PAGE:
Húsavik is a small town with 2500 inhabitants located in the north of Iceland. According to the “Book of Settlements”(Landnámabók), Húsavík was the first settlement in Iceland colonised by Scandinavia. This small town today lives mainly from tourism and fishing.
The wooden church of Húsavík is a little architectural gem from 1907. In winter, you can go skiing in Húsavík and also experience the Northern Lights. In any season, you can visit the museums in town, the most popular being the Whale Museum. There’s also the Museum of Exploration.
The famous Icelandic Phallological Museum (a collection of more than two hundred penises from varies mammals) was born in Húsavík, then in the height of its popularity was transferred to Reykjavík in 2013. The Fjúk Art Centre offers exhibitions and artist residencies. Hotels, guesthouses, shops, cafes and restaurants scatter around the small town. Húsavík is neither large nor the most entertaining town in Iceland, but it is a rather charming little place and deserves to be known.
Húsivík town holds an annual festival called Mærudagar, on the last weekend of July; the city divides into three areas and each area with a different colour. The people take great pleasure in decorating their neighbourhood with flags, banners and balloons pink, green and orange.
It is a festival that brings together the people of Húsavík and those who have connections there. One can enjoy a varied musical program, and other attractions take place near the port. In 2016, the festival will have its 22nd anniversary leaving the little town buzzing for days, like in the years before.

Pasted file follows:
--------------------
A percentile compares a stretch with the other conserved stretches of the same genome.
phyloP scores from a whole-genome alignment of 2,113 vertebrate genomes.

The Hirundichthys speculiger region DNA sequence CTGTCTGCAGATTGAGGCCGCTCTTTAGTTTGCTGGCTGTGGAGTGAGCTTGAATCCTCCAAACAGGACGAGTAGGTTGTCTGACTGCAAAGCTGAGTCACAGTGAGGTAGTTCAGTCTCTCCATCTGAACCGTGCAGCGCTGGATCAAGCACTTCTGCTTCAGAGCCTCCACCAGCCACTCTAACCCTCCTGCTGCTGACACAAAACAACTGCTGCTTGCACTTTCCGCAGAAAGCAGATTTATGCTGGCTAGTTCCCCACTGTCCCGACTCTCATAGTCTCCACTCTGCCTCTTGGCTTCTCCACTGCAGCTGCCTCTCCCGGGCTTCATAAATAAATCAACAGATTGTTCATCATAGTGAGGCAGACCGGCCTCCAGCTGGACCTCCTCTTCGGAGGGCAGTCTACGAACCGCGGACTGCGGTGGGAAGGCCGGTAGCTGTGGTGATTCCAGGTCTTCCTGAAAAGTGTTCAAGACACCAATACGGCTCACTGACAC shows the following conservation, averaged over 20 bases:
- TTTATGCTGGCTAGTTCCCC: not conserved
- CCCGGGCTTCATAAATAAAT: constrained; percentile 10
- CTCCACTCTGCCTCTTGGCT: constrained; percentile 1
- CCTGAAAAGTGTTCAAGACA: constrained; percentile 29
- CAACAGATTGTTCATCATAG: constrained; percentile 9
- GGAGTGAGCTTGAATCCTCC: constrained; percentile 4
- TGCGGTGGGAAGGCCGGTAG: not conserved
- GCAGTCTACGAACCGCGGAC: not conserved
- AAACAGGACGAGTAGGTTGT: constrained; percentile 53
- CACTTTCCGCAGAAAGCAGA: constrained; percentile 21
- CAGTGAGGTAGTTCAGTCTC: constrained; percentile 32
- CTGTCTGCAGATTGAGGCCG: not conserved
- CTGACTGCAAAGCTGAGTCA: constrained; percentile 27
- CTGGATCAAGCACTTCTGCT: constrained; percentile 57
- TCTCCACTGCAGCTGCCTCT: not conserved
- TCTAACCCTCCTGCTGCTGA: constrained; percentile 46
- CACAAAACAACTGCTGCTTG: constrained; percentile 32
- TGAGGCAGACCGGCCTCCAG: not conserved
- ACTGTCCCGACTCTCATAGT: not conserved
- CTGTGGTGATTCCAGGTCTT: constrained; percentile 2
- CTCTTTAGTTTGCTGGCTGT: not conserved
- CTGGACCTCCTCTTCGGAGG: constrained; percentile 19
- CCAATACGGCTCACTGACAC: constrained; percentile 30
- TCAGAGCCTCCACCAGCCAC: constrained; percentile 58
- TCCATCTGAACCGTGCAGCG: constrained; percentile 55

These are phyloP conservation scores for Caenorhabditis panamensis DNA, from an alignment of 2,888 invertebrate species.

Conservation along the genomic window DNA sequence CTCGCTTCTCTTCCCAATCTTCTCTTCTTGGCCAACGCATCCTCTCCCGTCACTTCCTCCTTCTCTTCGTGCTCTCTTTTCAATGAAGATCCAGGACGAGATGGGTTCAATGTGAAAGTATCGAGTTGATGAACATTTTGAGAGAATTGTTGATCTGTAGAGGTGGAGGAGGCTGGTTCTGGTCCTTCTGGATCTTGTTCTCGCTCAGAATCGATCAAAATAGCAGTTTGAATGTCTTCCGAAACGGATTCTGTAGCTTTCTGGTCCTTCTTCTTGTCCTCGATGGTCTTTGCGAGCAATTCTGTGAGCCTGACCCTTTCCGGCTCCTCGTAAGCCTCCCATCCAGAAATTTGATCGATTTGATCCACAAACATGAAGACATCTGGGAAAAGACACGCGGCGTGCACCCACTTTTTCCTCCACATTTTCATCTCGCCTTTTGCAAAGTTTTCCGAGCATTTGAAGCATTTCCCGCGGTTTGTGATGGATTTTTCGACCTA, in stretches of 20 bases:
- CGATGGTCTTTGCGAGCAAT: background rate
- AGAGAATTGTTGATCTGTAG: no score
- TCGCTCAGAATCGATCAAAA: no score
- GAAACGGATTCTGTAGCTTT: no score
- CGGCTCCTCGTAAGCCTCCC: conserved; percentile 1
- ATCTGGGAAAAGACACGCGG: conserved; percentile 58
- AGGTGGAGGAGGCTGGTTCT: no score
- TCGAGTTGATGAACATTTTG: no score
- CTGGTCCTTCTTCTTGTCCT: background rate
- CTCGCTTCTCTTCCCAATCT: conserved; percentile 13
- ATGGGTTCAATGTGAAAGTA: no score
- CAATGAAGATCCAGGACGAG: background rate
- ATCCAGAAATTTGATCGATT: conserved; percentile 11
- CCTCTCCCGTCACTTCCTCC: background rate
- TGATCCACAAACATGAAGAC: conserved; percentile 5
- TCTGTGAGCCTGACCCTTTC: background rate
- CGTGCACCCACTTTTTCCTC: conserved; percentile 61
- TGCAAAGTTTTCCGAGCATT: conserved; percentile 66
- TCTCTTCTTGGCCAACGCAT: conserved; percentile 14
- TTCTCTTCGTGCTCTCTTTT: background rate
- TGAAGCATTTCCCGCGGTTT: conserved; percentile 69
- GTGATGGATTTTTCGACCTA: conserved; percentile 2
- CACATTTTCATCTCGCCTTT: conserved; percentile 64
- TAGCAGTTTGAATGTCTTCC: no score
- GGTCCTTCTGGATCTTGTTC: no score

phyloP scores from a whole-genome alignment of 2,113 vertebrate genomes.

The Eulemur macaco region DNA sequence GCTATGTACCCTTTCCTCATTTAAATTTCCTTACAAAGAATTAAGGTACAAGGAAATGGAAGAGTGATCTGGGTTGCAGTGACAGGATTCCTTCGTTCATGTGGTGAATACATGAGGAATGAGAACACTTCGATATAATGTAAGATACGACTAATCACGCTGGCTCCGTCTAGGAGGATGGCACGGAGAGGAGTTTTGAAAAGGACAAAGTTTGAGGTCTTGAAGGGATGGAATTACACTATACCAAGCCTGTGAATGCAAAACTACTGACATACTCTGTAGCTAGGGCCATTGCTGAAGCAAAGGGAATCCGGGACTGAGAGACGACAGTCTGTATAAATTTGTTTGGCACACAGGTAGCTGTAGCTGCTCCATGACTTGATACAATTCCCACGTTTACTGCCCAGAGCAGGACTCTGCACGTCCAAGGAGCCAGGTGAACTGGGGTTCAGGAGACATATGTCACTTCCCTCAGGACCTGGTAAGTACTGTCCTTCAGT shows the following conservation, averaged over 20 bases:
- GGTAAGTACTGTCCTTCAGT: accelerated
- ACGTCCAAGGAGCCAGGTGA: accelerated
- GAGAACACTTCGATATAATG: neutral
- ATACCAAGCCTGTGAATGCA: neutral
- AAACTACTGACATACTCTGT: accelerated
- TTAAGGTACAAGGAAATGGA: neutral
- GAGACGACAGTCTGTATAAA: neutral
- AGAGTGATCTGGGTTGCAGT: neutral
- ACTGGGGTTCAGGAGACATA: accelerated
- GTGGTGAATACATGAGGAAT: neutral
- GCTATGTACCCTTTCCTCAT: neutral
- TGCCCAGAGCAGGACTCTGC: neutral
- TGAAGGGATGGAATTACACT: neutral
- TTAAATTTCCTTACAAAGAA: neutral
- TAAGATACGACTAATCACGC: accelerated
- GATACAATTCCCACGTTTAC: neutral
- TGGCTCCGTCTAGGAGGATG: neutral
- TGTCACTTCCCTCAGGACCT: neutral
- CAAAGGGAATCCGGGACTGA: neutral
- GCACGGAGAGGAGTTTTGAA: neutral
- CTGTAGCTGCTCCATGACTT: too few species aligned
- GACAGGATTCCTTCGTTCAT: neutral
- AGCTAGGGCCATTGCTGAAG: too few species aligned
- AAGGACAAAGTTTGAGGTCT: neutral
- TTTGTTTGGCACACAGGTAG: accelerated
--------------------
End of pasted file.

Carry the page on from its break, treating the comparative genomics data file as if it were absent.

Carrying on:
In Húsavík, best known as the European capital of whale watching, you can whale watch from May to October, and take a boat starting from Húsavík where you can delightfully sail around the beautiful bay of Skjálfandi. There is so much to see! In particular, you can observe Lundey Island (Puffin Island) where thousands of birds find refuge every summer.
If you come from the east and Myvatn, Husavik can be reached on the road number 85, much of which is missing asphalt. If you arrive from the west and Akureyri, you will cross the valley to join Kaldakinn on road number 85. Just before reaching Húsavík town, you will find a hot water bath installed by residents( initially built to relieve a skin infection). Around Husavik, there are many fantastic places to visit: Myvatn, Asbyrgi, Dettifoss to name a few.
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